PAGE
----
Manga Village

Attack on Titan Volume 1

November 1, 2012

I have been lucky in my reading that I rarely come across things I actively hate. Sure, I have had a few instances (Sasameke comes to mind) but the stuff I don’t like I just don’t like, and there are no hard feelings. But there are times when I consider a new title to add to the “shit list,” and unfortunately, Attack on Titan is one of those times.

By Hajime Isayama
Publisher: Kodansha Comics
Age Rating: Older Teen
Genre: Shonen/Speculative Fiction/Horror
Price: $10.99

At the core of Attack on Titan is a futuristic version of the Earth where the human race has been driven nearly to extinction by a race of giant monsters called Titans. These creatures seem only to exist to devour human beings. Humanity has responded to these alien creatures by building a giant walled city to protect themselves, and created an elite group of fighters who protect the human race by using retro-futuristic grappling hooks and natural gas to propel themselves through the air and kill Titans. As far as end of the world stories go, it’s a fairly original premise.

While the premise is original, the execution in Attack on Titan is poor. The tone of the dialogue is always some flavor of “I’m so scared/I’m the best patriot/We are all going to die/I’m the best fighter” that the writing flows together in a monotonous mess. Indeed, the entire driving force of the story of Attack on Titan is a mawkish “patriotism vs. individuality” argument. The humor and mystery that Isayama attempts to weave into the book do nothing to dispatch the overwhelming sense of fruitless angst and horror that  permeates the book. The ending of the first volume is even more underwhelming, building  an entire team of characters only to kill them all off at the end – not that I was expecting anything less. The question remains though – why kill off your main character after 1 volume?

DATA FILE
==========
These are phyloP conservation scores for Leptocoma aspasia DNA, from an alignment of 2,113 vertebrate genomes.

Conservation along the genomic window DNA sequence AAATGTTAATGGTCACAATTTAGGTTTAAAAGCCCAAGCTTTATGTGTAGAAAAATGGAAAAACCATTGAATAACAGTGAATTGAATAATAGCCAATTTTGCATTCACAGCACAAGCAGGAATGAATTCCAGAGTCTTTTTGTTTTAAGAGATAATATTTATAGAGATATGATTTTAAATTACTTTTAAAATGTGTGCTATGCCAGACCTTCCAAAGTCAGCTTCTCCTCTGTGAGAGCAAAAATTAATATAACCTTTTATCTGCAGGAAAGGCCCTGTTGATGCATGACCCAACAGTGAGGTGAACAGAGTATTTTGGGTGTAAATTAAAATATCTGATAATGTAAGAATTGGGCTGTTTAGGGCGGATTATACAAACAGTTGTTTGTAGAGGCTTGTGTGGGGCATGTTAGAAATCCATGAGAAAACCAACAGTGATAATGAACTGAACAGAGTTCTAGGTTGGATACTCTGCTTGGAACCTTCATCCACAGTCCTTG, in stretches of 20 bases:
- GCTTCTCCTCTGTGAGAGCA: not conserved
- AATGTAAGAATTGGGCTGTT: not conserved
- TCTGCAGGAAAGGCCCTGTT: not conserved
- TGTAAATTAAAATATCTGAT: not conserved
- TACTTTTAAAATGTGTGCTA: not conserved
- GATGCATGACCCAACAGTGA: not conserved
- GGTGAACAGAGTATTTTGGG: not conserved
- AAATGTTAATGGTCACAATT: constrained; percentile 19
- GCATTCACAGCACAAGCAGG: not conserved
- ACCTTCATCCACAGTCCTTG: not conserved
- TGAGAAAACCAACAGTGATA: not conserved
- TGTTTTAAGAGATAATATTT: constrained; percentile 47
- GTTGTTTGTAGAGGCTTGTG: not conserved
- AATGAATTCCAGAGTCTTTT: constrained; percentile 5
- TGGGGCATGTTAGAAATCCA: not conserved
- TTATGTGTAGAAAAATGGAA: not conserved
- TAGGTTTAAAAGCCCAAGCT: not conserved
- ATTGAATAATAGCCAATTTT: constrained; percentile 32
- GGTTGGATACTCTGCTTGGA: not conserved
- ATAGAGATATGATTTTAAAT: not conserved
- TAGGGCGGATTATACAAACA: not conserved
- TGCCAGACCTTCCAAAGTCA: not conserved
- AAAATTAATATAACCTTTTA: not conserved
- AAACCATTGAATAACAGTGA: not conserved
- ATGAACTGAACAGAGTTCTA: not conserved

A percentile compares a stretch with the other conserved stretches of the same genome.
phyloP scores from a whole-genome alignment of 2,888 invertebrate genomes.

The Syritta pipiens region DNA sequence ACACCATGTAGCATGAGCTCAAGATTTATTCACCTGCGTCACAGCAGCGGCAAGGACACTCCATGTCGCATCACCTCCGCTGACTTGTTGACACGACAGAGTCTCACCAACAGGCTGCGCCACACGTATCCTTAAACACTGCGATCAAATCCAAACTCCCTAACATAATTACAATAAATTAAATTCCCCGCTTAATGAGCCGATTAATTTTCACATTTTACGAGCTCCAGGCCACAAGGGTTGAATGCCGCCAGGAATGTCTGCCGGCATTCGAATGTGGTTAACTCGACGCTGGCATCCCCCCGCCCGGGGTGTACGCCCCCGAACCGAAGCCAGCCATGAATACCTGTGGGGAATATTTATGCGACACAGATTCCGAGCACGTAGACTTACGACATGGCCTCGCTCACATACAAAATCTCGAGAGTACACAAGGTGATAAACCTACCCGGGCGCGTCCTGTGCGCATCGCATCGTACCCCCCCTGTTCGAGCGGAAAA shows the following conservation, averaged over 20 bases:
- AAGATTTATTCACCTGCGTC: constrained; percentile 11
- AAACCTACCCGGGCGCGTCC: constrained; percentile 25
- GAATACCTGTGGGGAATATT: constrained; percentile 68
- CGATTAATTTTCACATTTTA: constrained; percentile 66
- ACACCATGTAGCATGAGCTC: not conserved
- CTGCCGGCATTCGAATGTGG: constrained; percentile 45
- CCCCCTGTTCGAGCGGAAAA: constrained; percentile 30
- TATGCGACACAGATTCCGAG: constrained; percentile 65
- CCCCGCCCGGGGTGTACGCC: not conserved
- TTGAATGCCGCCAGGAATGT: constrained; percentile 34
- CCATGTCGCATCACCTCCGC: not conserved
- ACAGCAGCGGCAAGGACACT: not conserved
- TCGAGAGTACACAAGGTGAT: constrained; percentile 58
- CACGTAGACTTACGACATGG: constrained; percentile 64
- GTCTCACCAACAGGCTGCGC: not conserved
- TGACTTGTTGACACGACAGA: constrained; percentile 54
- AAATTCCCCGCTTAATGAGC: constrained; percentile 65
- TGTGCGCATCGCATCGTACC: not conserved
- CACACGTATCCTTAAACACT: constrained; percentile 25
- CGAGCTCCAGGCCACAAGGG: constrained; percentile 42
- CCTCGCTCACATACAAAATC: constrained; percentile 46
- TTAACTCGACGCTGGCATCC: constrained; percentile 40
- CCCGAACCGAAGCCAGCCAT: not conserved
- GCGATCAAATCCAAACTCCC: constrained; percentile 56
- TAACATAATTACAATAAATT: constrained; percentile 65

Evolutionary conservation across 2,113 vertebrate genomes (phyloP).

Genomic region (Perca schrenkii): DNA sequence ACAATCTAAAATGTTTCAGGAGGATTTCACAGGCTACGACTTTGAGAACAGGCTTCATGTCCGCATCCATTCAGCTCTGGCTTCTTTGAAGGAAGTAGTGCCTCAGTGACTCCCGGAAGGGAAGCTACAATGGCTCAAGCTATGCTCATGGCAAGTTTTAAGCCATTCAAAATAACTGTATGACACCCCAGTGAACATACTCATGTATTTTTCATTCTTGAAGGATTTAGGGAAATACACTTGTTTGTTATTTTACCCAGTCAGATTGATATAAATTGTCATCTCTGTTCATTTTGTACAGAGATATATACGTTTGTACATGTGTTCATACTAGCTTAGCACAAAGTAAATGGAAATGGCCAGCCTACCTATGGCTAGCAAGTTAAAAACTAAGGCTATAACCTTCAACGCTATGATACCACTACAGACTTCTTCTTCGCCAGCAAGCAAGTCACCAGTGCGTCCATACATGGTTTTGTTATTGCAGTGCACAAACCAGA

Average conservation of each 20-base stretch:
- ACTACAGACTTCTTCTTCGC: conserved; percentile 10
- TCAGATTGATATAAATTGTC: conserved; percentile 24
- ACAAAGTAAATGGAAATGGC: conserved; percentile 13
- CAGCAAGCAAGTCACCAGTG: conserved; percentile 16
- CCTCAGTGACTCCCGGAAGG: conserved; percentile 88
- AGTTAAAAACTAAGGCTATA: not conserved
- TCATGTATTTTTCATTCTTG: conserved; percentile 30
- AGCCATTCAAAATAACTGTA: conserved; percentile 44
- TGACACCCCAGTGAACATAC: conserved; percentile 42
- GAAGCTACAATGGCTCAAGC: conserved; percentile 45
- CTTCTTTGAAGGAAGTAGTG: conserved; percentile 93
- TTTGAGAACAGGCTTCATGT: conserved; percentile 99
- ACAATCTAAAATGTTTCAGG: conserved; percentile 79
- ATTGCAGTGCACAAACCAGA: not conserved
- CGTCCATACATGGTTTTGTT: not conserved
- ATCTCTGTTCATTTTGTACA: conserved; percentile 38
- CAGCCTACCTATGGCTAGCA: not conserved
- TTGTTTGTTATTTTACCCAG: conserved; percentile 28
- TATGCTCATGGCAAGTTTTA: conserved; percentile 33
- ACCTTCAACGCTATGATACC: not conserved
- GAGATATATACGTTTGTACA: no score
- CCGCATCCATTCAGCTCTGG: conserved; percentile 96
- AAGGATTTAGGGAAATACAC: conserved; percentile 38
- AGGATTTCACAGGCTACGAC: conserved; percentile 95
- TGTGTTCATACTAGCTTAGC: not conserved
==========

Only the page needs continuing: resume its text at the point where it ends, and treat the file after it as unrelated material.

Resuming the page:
The misery of the story of Attack on Titan is fueled by sketchy, dark art, as seen above. Isayama uses an abundance of cross-hatching and thick black shading lines that blur faces and make action scenes incomprehensible. What Attack on Titan could have really used was a couple of packs of grey screen tone – it would have made flaws in the art such as improbable posturing and odd arm and leg lengths much less glaringly visible. Eyes are also not Isayama’s strong suit – they are either white circles, almost haunted-looking, or dark black circles – these can be with or without straight shading lines drawn down over a person’s face. Needless to say, it is at times hard to read characters and their projected emotions without Isayama forcing them to say “I’m so scared!” The style is certainly gritty, and I suspect that is part of the point, but I feel the style accentuates flaws and makes the entire comic much harder to read.

I really don’t have a problem with the violence or the pessimism of Attack on Titan. My main issue is how shoddily the whole book is done. Bakurano: Ours is a similar piece of fiction, heavy with the weight of death. But where Bakurano gives each of its characters the stage of death in which to tell his or her life, Attack on Titan is a veritable slaughtering, and without regard to the expectations of the reader. Killing off the main character, the only character you have allowed the reader to connect with, seems fruitless. Perhaps volume 1 of Attack on Titan just ends in a bad spot for the story… but I wouldn’t be able to tell, since there’s no chance I will be reading future volumes.

About the author

Alex is a comics critic and writer at the blog Sequential State. His previous writing has included work for Manga Village and for the now defunct Manga Widget.

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